If you poke around online, you’ll see a lot of trash about Excel going bankrupt (in 2004, after going public, the owner basically ditched the rep force and took some other unsavory actions) and how very few people made money, but that’s all griping after the fact.  When Excel was rockin’, no one was complaining – I know because I was constantly getting prospected, but I was at my highest income with Nu Skin when Excel was peaking, so I wasn’t interested at the time.  Another pertinent point is that the owner of Excel basically sold the company to cash out, possibly because he saw the end of long distance nearing, even though he probably knew the rep force would get demolished in the process.  The ownership of LightYear actually loves his rep force and wants to help people, not crush them as he takes the money and runs.

I don’t have data for Excel, but I do for Nu Skin (NS), again, because I was there (my own story was in the Nu Skin mag. back in Sep. 2003 (PDF, page 18)), and also because they publish their income stats.  Over a 10-year period, 1988-1998, NS revenue went from $5 million/month to almost $100 million/month, and in the process created 600+ people who earned $1 million.  Each year now, NS does over $1 billion in revenue.  Its “25 Years of Celebrating Millionaires” 25th anniversary brochure (PDF) says on page 3, first sentence of second paragraph, “To date, Nu Skin has made over 600 millionaires globally …”  The point is that Excel didn’t reach $1 billion in revenue and NOT create hundreds of millionaires.  And continuing that theme, if (when) LightYear reaches $1 billion in revenue, they, too, will create hundreds of millionaires.

Position in front of the revolution BEFORE everyone knows about it!


This is a quick way to visualize how much more money is in LightYear than there was with Excel, which set the record for fastest NM company to grow to a billion dollars in annual revenue.  Excel didn’t do that without paying reps a lot of money, obviously.  (For more about Excel’s story, see my blog post, – halfway down the page.)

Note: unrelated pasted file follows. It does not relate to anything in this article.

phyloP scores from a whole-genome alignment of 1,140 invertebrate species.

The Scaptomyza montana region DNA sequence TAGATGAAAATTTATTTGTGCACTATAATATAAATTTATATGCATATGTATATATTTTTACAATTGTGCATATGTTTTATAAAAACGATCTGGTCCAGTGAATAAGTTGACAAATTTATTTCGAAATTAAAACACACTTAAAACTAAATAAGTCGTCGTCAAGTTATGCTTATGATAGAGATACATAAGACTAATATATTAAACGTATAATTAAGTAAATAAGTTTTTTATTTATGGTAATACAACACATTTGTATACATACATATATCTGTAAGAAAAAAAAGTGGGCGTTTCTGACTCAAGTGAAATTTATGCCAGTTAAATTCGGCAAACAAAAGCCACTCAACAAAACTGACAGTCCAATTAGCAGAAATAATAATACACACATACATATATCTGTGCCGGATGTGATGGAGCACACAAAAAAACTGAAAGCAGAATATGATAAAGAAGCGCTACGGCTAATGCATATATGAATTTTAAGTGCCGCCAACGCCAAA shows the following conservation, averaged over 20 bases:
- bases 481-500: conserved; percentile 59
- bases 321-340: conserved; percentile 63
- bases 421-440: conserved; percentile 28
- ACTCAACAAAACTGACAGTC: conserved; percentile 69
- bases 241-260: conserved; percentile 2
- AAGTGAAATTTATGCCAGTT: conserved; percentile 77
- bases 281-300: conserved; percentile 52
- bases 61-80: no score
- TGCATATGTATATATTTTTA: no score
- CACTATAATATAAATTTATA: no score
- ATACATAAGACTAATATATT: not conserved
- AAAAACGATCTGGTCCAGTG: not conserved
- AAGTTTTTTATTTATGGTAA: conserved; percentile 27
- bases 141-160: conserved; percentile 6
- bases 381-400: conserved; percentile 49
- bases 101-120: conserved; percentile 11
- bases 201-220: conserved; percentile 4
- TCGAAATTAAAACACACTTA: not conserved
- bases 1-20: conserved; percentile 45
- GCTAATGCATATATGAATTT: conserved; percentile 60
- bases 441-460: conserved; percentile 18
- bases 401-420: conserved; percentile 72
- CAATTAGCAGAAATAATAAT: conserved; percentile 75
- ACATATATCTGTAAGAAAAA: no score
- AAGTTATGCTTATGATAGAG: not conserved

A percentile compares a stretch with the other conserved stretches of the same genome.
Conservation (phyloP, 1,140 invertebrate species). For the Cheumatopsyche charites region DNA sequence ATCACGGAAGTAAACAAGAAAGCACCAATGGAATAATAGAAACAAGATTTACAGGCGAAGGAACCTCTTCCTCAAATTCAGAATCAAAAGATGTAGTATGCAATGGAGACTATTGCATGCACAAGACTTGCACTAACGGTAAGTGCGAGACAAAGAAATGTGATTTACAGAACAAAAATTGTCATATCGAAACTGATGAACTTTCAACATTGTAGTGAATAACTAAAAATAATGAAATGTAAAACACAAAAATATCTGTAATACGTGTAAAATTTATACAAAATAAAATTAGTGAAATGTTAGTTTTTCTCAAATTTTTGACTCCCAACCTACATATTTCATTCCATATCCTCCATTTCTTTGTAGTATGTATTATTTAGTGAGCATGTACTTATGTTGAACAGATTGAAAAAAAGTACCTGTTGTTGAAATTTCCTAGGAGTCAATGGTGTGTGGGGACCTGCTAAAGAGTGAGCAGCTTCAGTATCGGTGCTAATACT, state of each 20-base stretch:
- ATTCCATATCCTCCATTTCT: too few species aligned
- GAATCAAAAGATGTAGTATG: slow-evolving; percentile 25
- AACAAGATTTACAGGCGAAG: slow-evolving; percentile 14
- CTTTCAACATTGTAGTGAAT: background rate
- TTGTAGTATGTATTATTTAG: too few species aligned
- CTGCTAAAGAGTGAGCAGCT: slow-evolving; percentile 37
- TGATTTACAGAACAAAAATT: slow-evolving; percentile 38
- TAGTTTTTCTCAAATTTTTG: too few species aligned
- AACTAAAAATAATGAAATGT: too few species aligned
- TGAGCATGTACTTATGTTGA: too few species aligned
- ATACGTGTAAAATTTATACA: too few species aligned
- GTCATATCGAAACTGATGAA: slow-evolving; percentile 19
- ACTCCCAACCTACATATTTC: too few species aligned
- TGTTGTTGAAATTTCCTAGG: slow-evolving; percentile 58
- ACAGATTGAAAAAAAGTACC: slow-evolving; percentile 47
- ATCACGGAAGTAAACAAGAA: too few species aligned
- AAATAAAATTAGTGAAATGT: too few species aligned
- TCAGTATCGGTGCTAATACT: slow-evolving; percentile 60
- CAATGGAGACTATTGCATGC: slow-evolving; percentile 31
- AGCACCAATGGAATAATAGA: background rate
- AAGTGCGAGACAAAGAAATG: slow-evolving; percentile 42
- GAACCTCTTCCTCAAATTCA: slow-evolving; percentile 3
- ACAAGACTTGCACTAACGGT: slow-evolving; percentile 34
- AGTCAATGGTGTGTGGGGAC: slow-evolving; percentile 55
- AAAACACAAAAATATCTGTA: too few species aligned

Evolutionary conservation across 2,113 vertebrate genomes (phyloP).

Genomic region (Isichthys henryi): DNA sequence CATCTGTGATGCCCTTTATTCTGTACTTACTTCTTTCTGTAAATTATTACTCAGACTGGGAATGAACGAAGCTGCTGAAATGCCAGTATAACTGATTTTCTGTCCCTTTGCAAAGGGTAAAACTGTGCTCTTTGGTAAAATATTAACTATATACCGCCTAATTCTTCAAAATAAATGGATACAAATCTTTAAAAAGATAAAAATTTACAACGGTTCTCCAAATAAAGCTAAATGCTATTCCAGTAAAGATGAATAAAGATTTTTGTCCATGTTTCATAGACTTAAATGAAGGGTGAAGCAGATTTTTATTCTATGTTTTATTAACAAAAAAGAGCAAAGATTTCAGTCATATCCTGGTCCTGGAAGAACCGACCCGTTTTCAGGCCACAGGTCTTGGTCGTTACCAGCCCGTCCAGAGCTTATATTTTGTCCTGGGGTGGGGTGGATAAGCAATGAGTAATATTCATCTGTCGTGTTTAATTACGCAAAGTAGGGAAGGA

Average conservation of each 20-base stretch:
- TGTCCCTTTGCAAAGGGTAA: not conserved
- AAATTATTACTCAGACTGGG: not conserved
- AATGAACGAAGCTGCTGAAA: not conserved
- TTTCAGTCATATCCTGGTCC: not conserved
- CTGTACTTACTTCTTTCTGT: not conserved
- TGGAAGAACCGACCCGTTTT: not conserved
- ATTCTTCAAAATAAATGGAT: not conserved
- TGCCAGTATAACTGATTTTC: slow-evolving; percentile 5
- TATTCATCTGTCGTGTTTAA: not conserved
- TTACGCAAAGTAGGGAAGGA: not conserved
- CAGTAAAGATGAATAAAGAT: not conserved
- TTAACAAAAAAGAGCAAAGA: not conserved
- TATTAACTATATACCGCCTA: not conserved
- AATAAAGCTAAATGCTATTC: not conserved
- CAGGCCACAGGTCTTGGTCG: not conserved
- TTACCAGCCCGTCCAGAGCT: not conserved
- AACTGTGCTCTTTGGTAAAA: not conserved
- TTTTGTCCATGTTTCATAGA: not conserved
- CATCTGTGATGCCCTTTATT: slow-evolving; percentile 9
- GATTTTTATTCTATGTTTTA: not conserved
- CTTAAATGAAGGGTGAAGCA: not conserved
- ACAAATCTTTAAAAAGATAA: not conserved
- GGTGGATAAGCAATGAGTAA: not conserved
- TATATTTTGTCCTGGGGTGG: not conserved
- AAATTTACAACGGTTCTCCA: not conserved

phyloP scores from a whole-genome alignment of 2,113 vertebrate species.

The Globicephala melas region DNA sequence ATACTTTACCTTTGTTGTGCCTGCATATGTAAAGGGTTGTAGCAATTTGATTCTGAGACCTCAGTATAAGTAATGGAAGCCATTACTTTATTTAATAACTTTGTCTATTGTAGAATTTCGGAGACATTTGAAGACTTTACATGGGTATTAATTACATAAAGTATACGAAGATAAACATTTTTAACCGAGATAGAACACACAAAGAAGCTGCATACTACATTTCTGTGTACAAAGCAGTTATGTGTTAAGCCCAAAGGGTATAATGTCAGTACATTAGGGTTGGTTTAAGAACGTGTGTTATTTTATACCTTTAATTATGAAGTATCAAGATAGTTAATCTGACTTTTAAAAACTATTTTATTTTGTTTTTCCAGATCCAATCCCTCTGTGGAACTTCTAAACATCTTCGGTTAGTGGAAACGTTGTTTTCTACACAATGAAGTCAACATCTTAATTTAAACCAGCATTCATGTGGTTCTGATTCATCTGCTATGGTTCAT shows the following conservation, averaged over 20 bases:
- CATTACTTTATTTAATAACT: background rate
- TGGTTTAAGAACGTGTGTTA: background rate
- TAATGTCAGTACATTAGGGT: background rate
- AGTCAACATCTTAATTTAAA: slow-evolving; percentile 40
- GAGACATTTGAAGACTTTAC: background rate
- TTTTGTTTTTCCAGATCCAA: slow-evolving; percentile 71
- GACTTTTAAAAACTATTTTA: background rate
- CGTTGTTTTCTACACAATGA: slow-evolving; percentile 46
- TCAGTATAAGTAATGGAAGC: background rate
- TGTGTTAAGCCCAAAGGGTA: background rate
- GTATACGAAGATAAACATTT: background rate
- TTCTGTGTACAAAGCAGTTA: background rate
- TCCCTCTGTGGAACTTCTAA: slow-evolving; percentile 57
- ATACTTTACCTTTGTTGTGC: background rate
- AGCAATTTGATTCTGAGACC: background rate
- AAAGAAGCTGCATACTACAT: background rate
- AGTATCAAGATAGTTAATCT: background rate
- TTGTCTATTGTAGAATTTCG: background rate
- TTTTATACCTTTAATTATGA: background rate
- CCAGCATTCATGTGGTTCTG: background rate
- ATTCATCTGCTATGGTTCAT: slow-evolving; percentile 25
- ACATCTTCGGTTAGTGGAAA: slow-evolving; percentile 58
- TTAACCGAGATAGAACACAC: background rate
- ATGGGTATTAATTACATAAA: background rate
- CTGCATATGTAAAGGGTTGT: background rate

If you want to see just how great LightYear’s commissions are, look at these Excel commission numbers on the left (from Ben Sturtevant, who worked Excel for 6.5 years), compared to LightYear on the right (and I added ACN’s current numbers, for another dramatic comparison; Excel Telecom ended its network marketing operation in 2004, while ACN rolls on today):

Excel Commission On: ACN LightYear
2.00% Personal Customers 1% – 10% 1% – 10%
0.25% Level 1 0.25% 1%-4%
0.25% Level 2 0.25% 1%-4%
0.25% Level 3 0.25% 1%-4%
0.25% Level 4 0.50% 1%-4%
0.25% Level 5 3.00% 1%-4%
1.00% Level 6 5.00% 1%-4%
5.00% Level 7 8.00% 1%-4%
0.00% Level 8 0.00% 1%-4%

Ben told me, “Yes, that’s 1/4 of 1% on levels 1-5.”  He also said, “There was no residual paid past the 7th level, ever.  There was also no dynamic compression in Excel.  I had a team of 3,480 reps in Excel and I was making $300 a month in residual.  If I plug in the same volume and rep distribution I had in Excel into LightYear’s comp plan I would have been making over $10,000 a month in residual.”  (If you’re not familiar with the beauty of compression, it’s simply removing people who quit or went inactive, thereby compressing levels, so commissions flow on 8 levels of active reps.)

JFTR (just for the record), the ACN commissions above are on residential landline telecom; on wireless service, ACN pays a “fixed amount based on the plan.”